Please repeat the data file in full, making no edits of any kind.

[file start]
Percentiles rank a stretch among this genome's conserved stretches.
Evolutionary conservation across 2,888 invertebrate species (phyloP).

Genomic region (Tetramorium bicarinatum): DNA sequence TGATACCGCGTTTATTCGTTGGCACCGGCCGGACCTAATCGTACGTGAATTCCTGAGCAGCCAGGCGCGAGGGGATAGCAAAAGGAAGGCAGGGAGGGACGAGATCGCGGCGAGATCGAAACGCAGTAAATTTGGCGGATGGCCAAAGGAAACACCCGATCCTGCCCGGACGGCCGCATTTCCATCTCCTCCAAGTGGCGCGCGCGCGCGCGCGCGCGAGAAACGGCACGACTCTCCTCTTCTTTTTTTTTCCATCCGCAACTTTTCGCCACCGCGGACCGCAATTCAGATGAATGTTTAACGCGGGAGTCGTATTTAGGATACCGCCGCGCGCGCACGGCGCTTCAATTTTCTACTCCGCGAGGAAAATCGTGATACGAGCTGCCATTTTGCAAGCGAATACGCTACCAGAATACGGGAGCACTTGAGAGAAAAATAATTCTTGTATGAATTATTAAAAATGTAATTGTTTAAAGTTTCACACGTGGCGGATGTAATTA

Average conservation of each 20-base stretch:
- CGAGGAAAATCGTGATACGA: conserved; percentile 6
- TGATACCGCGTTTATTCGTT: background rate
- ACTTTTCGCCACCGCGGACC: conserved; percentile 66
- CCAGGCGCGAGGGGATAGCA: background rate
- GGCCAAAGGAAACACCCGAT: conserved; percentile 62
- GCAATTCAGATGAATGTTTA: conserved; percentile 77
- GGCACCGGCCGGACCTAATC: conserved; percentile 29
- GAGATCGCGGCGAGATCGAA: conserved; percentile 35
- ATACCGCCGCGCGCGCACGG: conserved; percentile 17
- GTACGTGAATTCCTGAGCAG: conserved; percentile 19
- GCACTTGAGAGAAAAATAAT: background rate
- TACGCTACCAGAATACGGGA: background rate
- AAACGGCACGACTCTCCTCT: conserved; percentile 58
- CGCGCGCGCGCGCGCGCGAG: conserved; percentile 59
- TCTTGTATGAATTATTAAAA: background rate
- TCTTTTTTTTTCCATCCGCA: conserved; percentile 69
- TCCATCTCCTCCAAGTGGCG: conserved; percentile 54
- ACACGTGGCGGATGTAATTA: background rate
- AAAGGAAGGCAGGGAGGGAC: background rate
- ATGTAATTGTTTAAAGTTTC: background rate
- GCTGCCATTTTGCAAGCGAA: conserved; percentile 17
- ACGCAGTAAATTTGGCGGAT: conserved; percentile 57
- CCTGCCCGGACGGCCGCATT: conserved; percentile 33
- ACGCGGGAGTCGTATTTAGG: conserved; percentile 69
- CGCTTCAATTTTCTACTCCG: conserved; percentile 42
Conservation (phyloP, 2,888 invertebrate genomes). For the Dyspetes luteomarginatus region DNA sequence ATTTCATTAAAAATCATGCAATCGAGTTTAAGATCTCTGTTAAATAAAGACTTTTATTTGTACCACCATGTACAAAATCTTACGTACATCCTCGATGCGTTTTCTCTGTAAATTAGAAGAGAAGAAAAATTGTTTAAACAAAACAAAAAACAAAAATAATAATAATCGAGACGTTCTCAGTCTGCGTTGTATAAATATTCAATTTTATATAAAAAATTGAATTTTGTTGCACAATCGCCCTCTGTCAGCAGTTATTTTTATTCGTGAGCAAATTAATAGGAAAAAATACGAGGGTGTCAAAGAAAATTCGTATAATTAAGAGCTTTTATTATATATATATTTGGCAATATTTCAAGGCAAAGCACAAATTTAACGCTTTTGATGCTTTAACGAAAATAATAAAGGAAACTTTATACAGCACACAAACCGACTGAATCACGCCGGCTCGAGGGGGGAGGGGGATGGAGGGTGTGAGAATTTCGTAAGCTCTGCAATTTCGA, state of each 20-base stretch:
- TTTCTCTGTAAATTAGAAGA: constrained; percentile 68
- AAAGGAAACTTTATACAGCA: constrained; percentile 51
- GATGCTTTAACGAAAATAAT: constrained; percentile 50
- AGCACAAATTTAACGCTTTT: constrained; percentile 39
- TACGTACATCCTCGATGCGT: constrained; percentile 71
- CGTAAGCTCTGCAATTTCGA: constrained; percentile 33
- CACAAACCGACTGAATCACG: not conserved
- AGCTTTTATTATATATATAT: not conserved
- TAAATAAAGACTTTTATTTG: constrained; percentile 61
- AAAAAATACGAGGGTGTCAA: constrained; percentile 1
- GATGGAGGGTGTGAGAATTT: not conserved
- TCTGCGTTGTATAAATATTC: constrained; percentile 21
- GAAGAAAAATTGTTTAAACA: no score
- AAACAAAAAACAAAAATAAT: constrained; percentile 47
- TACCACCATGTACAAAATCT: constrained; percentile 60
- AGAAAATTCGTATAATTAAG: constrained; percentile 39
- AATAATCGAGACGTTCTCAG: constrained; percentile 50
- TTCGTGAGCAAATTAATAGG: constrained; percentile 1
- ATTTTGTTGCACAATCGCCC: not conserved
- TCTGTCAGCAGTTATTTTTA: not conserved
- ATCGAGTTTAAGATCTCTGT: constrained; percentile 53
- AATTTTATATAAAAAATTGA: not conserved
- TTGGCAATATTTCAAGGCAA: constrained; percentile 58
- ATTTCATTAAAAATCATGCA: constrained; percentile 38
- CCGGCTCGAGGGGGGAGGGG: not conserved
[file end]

Percentiles rank a stretch among this genome's conserved stretches.
Evolutionary conservation across 2,888 invertebrate species (phyloP).

Genomic region (Tetramorium bicarinatum): DNA sequence TGATACCGCGTTTATTCGTTGGCACCGGCCGGACCTAATCGTACGTGAATTCCTGAGCAGCCAGGCGCGAGGGGATAGCAAAAGGAAGGCAGGGAGGGACGAGATCGCGGCGAGATCGAAACGCAGTAAATTTGGCGGATGGCCAAAGGAAACACCCGATCCTGCCCGGACGGCCGCATTTCCATCTCCTCCAAGTGGCGCGCGCGCGCGCGCGCGCGAGAAACGGCACGACTCTCCTCTTCTTTTTTTTTCCATCCGCAACTTTTCGCCACCGCGGACCGCAATTCAGATGAATGTTTAACGCGGGAGTCGTATTTAGGATACCGCCGCGCGCGCACGGCGCTTCAATTTTCTACTCCGCGAGGAAAATCGTGATACGAGCTGCCATTTTGCAAGCGAATACGCTACCAGAATACGGGAGCACTTGAGAGAAAAATAATTCTTGTATGAATTATTAAAAATGTAATTGTTTAAAGTTTCACACGTGGCGGATGTAATTA

Average conservation of each 20-base stretch:
- CGAGGAAAATCGTGATACGA: conserved; percentile 6
- TGATACCGCGTTTATTCGTT: background rate
- ACTTTTCGCCACCGCGGACC: conserved; percentile 66
- CCAGGCGCGAGGGGATAGCA: background rate
- GGCCAAAGGAAACACCCGAT: conserved; percentile 62
- GCAATTCAGATGAATGTTTA: conserved; percentile 77
- GGCACCGGCCGGACCTAATC: conserved; percentile 29
- GAGATCGCGGCGAGATCGAA: conserved; percentile 35
- ATACCGCCGCGCGCGCACGG: conserved; percentile 17
- GTACGTGAATTCCTGAGCAG: conserved; percentile 19
- GCACTTGAGAGAAAAATAAT: background rate
- TACGCTACCAGAATACGGGA: background rate
- AAACGGCACGACTCTCCTCT: conserved; percentile 58
- CGCGCGCGCGCGCGCGCGAG: conserved; percentile 59
- TCTTGTATGAATTATTAAAA: background rate
- TCTTTTTTTTTCCATCCGCA: conserved; percentile 69
- TCCATCTCCTCCAAGTGGCG: conserved; percentile 54
- ACACGTGGCGGATGTAATTA: background rate
- AAAGGAAGGCAGGGAGGGAC: background rate
- ATGTAATTGTTTAAAGTTTC: background rate
- GCTGCCATTTTGCAAGCGAA: conserved; percentile 17
- ACGCAGTAAATTTGGCGGAT: conserved; percentile 57
- CCTGCCCGGACGGCCGCATT: conserved; percentile 33
- ACGCGGGAGTCGTATTTAGG: conserved; percentile 69
- CGCTTCAATTTTCTACTCCG: conserved; percentile 42
Conservation (phyloP, 2,888 invertebrate genomes). For the Dyspetes luteomarginatus region DNA sequence ATTTCATTAAAAATCATGCAATCGAGTTTAAGATCTCTGTTAAATAAAGACTTTTATTTGTACCACCATGTACAAAATCTTACGTACATCCTCGATGCGTTTTCTCTGTAAATTAGAAGAGAAGAAAAATTGTTTAAACAAAACAAAAAACAAAAATAATAATAATCGAGACGTTCTCAGTCTGCGTTGTATAAATATTCAATTTTATATAAAAAATTGAATTTTGTTGCACAATCGCCCTCTGTCAGCAGTTATTTTTATTCGTGAGCAAATTAATAGGAAAAAATACGAGGGTGTCAAAGAAAATTCGTATAATTAAGAGCTTTTATTATATATATATTTGGCAATATTTCAAGGCAAAGCACAAATTTAACGCTTTTGATGCTTTAACGAAAATAATAAAGGAAACTTTATACAGCACACAAACCGACTGAATCACGCCGGCTCGAGGGGGGAGGGGGATGGAGGGTGTGAGAATTTCGTAAGCTCTGCAATTTCGA, state of each 20-base stretch:
- TTTCTCTGTAAATTAGAAGA: constrained; percentile 68
- AAAGGAAACTTTATACAGCA: constrained; percentile 51
- GATGCTTTAACGAAAATAAT: constrained; percentile 50
- AGCACAAATTTAACGCTTTT: constrained; percentile 39
- TACGTACATCCTCGATGCGT: constrained; percentile 71
- CGTAAGCTCTGCAATTTCGA: constrained; percentile 33
- CACAAACCGACTGAATCACG: not conserved
- AGCTTTTATTATATATATAT: not conserved
- TAAATAAAGACTTTTATTTG: constrained; percentile 61
- AAAAAATACGAGGGTGTCAA: constrained; percentile 1
- GATGGAGGGTGTGAGAATTT: not conserved
- TCTGCGTTGTATAAATATTC: constrained; percentile 21
- GAAGAAAAATTGTTTAAACA: no score
- AAACAAAAAACAAAAATAAT: constrained; percentile 47
- TACCACCATGTACAAAATCT: constrained; percentile 60
- AGAAAATTCGTATAATTAAG: constrained; percentile 39
- AATAATCGAGACGTTCTCAG: constrained; percentile 50
- TTCGTGAGCAAATTAATAGG: constrained; percentile 1
- ATTTTGTTGCACAATCGCCC: not conserved
- TCTGTCAGCAGTTATTTTTA: not conserved
- ATCGAGTTTAAGATCTCTGT: constrained; percentile 53
- AATTTTATATAAAAAATTGA: not conserved
- TTGGCAATATTTCAAGGCAA: constrained; percentile 58
- ATTTCATTAAAAATCATGCA: constrained; percentile 38
- CCGGCTCGAGGGGGGAGGGG: not conserved